Cool URIs for the Semantic Web
Cool URIs are a regular feature on this blog so it was with some interest that I read the W3C working draft announced just before Christmas, Cool URIs for the Semantic Web.
It is perhaps worth noting that this document is a
First Public Working Draft of an intended W3C Interest Group Note giving a tutorial explaining decisions of the TAG for newcomers to Semantic Web technologies
which I take to mean that it is still very much under development. I've sent my detailed comments to the appropriate list but I just wanted to note a couple of things here.
Firstly, it strikes me that this document doesn't really say a great deal about cool URIs as such. Rather it talks about the use of URIs in the context of the Semantic Web and, in particular, how URIs for what it calls variously 'real-world objects' or 'non-information resources' should be constructed and dereferenced.
Secondly, and more importantly it seems to me, the document highlights some current problems with terminology in this area. Back in 2004, the Architecture of the World Wide Web, Volume One introduced the notion of 'information resources' as being resources for which
all of their essential characteristics can be conveyed in a message.
Given this terminology, it seems logical that those things which are not 'information resources' should be termed 'non-information resources' (though the Architecture document itself doesn't use that term). Unfortunately, the term 'non-information resource' isn't exactly snappy at the best of times, especially when one considers that the printed version of a Web page (which is an information resource) is itself a non-information resource (by virtue of being a physical object).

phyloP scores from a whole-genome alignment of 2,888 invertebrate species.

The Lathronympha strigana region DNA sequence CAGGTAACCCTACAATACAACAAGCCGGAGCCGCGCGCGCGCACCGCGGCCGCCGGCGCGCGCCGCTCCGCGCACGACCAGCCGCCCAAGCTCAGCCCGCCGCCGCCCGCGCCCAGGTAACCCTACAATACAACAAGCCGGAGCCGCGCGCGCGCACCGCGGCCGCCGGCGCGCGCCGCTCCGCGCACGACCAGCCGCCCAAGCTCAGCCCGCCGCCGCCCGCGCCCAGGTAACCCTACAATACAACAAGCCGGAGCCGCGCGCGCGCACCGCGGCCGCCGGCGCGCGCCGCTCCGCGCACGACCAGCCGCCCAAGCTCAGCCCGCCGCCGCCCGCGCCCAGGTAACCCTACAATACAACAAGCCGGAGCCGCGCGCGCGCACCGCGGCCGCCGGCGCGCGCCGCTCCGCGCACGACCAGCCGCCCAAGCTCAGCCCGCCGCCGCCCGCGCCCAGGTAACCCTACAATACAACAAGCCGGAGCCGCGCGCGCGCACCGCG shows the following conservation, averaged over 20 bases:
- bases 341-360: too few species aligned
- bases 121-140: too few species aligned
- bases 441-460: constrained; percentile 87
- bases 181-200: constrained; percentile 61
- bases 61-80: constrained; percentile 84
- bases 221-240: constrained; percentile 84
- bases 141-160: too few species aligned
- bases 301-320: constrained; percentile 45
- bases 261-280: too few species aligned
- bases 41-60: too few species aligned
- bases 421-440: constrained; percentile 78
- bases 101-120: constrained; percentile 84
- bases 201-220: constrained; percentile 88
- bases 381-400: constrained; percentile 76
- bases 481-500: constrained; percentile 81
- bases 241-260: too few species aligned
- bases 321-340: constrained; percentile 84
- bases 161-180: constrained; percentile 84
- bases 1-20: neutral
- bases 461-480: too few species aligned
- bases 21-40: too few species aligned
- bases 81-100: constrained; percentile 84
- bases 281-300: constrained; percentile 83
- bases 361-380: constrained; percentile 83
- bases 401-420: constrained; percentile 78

To try and bypass some of this terminological soup the new working draft introduces the use of 'Web document' and 'real-world object' instead (though not always in a particularly consistent way). One can understand why... though I'm not totally convinced that the result in any clearer. Is the conceptual notion of the colour red a 'real-world object' as far as your average man or woman in the street is concerned?
I'm reminded of the early days of discussions around the Dublin Core, circa 1998 I guess, where the term 'document-like object' was introduced as a short-hand for those classes of things that it made sense to describe using the Dublin Core metadata elements. The term never really took off and, in some cases at least, only served to confuse things further than they were already confused.
The W3C seems to have a similar problem here... distinguishing those things that are, in some sense, on the Web from everything else. In our work on the DCMI Abstract Model, we often partitioned the world into three basic classes - 'digital resources', 'physical resources' and 'conceptual resources' - of which the first, IMHO, shares a lot of similarities with the W3C's 'information resources'?